He had been on the pitch for just 38 seconds when he stamped on a Manchester United player and was promptly given his marching orders. His team were already losing 1-0 to their arch rivals and now they were down to 10 men.
Former Liverpool defender Jamie Carragher, now a Sky Sports football pundit, put Gerrard’s “moment of madness” down to frustration at being left on the bench once again.
Others were less forgiving and social media overflowed with mock comments.
One tweeter suggested Gerrard be given a starring role in a movie remake, ‘Gone In Less Than 60 Seconds’. Another called for his image to adorn a new set of First Class ‘Stamps’.
Gerrard, to his credit, realised immediately the damage the incident could do to his reputation.
He wasted little time in apologising for his mistake. Straight after the final whistle he gave a TV interview in which he said: “I’ve got to accept it. I’ve let my team-mates, my manager and most importantly the supporters down.” He went on to take “full responsibility” for his team’s eventual 2-1 defeat.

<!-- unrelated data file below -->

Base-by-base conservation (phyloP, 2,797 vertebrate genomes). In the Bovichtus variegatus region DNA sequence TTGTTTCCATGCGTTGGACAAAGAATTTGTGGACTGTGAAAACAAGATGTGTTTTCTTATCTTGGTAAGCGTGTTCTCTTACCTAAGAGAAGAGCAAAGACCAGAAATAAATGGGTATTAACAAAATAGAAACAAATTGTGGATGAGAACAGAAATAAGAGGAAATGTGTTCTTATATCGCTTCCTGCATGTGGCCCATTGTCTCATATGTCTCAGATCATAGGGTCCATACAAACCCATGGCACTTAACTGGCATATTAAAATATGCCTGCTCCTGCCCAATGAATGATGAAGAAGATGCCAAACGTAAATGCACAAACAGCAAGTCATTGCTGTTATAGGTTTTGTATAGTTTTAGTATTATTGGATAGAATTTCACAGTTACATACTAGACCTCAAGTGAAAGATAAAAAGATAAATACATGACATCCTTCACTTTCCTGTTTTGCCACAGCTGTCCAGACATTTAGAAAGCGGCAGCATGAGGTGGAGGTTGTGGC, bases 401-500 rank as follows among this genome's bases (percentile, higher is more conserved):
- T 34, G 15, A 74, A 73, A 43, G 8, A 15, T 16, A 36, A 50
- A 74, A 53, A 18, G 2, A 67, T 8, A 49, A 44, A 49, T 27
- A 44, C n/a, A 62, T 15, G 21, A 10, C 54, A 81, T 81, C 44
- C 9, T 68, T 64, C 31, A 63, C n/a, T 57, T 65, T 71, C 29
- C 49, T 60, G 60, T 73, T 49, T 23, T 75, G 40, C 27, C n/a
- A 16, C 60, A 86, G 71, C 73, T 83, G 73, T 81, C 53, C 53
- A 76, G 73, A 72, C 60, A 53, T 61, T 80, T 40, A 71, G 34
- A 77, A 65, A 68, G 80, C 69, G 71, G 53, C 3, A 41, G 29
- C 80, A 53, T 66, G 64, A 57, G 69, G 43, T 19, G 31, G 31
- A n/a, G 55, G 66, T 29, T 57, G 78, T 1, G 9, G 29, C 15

He was probably being a little bit hard on himself but ‘manning up’ was undoubtedly the right thing to do. It drew the sting out of much of the criticism and won him a degree of sympathy. Importantly, he also looked genuinely upset by what he’d done.
It was a lesson for anyone who is facing a crisis of their own making.
Generally, when you’ve messed up and it is public knowledge the best way to contain the crisis and protect your reputation is to come clean and apologise – providing, of course, you look and sound as if you really mean it.
If you’d like support or advice about crisis communications or reputation management, please contact us on 020 8332 6200 or firstname.lastname@example.org.